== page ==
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Our southern ancestors knew how to make the land produce without the aid of pesticides, herbicide and chemical fertilizers. They lived off the land without GMOs, growth hormones and many other things that most modern factory farms today use to produce supermarket foods. These things are one of the reasons for cancer, diabetes, Alzheimer’s, Parkinson’s disease, and other modern ailments that inflict many today.
Working with, rather than against, nature sometimes requires more work, but it is sustainable, cheaper, healthier, and better for the environment.
One method that my mother’s people used for insect control was to put up gourds that attracted purple martins. My grandmother and step-grandfather had dozens of these gourds up behind their store and house in Weogufka that attracted hundreds of martins.
Most of their neighbors had purple martin gourds up, also. Purple martins are the semi-domesticated, largest member of the swallow family. The Eastern American Indians grew and put up gourds to attract them and so did the later settlers.
Martins today only nest and roost in gourds and/or bird houses; no one knows exactly how this got started, or where or how they nested before people put up gourds for them.
Unwanted non-native birds, such as starlings and English sparrows, often compete with martins for nest sites.
As a kid, my grandparents would give me candy bars and soft drinks from their store as a reward for starlings I shot with my BB gun or shotgun. I enjoyed this, and I felt like a young mercenary or bounty hunter, ridding my community of invaders.
Starlings are hard to kill. They are smart and will fly all around you if you don’t have a gun, but if you do, you will seldom see one.
One year, in the early 70s, about a dozen or so baby martins were pulled out of their nests by starlings. My grandmother picked them up and hand raised them to maturity. The newspaper people found out about this and came out and did a story on her and them. They put a picture in the paper of her feeding them.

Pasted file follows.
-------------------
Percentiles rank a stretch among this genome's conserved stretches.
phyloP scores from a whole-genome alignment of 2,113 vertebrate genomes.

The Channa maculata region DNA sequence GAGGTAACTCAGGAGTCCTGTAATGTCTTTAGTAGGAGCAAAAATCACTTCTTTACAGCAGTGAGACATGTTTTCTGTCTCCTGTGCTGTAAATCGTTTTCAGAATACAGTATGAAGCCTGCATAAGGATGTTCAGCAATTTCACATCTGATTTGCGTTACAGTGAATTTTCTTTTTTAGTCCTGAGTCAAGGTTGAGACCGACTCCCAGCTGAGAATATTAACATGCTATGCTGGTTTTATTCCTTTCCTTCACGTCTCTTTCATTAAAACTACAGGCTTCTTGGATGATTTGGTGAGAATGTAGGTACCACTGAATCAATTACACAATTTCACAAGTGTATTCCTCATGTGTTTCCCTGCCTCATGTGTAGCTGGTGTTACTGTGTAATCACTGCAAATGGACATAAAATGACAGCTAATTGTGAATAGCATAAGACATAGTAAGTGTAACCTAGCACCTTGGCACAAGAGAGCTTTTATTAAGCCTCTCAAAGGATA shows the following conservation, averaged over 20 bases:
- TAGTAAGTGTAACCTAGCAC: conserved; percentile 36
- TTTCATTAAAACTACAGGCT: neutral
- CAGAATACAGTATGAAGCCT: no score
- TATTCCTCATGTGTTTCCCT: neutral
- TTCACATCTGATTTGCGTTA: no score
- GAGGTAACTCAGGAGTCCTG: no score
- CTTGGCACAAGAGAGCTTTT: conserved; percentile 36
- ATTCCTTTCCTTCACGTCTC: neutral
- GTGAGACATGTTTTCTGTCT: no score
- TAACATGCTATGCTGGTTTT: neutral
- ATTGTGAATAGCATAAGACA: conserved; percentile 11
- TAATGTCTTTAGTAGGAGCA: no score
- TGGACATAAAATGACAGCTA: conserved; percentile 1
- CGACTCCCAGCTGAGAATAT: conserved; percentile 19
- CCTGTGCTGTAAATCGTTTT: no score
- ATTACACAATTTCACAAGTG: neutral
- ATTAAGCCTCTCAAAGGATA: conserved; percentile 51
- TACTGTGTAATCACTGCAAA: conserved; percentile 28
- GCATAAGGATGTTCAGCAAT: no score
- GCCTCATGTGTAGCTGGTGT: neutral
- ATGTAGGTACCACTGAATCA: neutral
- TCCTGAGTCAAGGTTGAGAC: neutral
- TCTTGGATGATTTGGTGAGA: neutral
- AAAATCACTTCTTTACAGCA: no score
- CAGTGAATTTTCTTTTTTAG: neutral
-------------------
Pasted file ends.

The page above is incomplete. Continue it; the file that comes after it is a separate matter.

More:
She later released them, and everyone figured they flew to South America with the others for the winter. She claimed that those she raised came back year after year. They would fly on her porch and chatter.
After my grandparents died, the martin gourds they put up gradually disintegrated, and the martins left.
The women I was involved with at the time kept me involved with other things, such as getting me into fights and other trouble rather than me doing such things as putting up martin gourds.
Years later I tried to get the purple martins back, but didn’t have much luck. After I bought back my great-grandfather’s place down the road from the store, I put up a few gourds. Some martins came and nested. The last couple of years I have put up extra gourds and now have several dozen coming to them. Some nest in them; others just roost or rest in them. They fly around my cattle and eat insects. They also fly down to my garden and eat insects, worms and other pests, often while I am in the garden only a few feet away, chattering, as if they wish for me to see them! I can’t help but wonder if some of these might be descended from those my grandmother raised.
Aside from insect control, purple martin droppings also help fertilize gardens and pastures. The area in my pasture around the gourds is greener than the rest of the pasture.
Suppose there were several thousand birds instead of several dozen? One’s whole pasture and fields would be greener, without chemical fertilizers.
I have also tried to attract bats, which do the same thing, without much luck. Bat houses are made for the bats to go inside from the bottom, rather than the sides, as in a martin gourd or house. All the bat houses I put up get filled with dirt dauber insect nests, rather than bats.
My martins have already left for this year; they usually do in mid-July. Some tell me theirs stay longer. I plan to have more gourds up this coming spring.
Until next time…Dixie forever!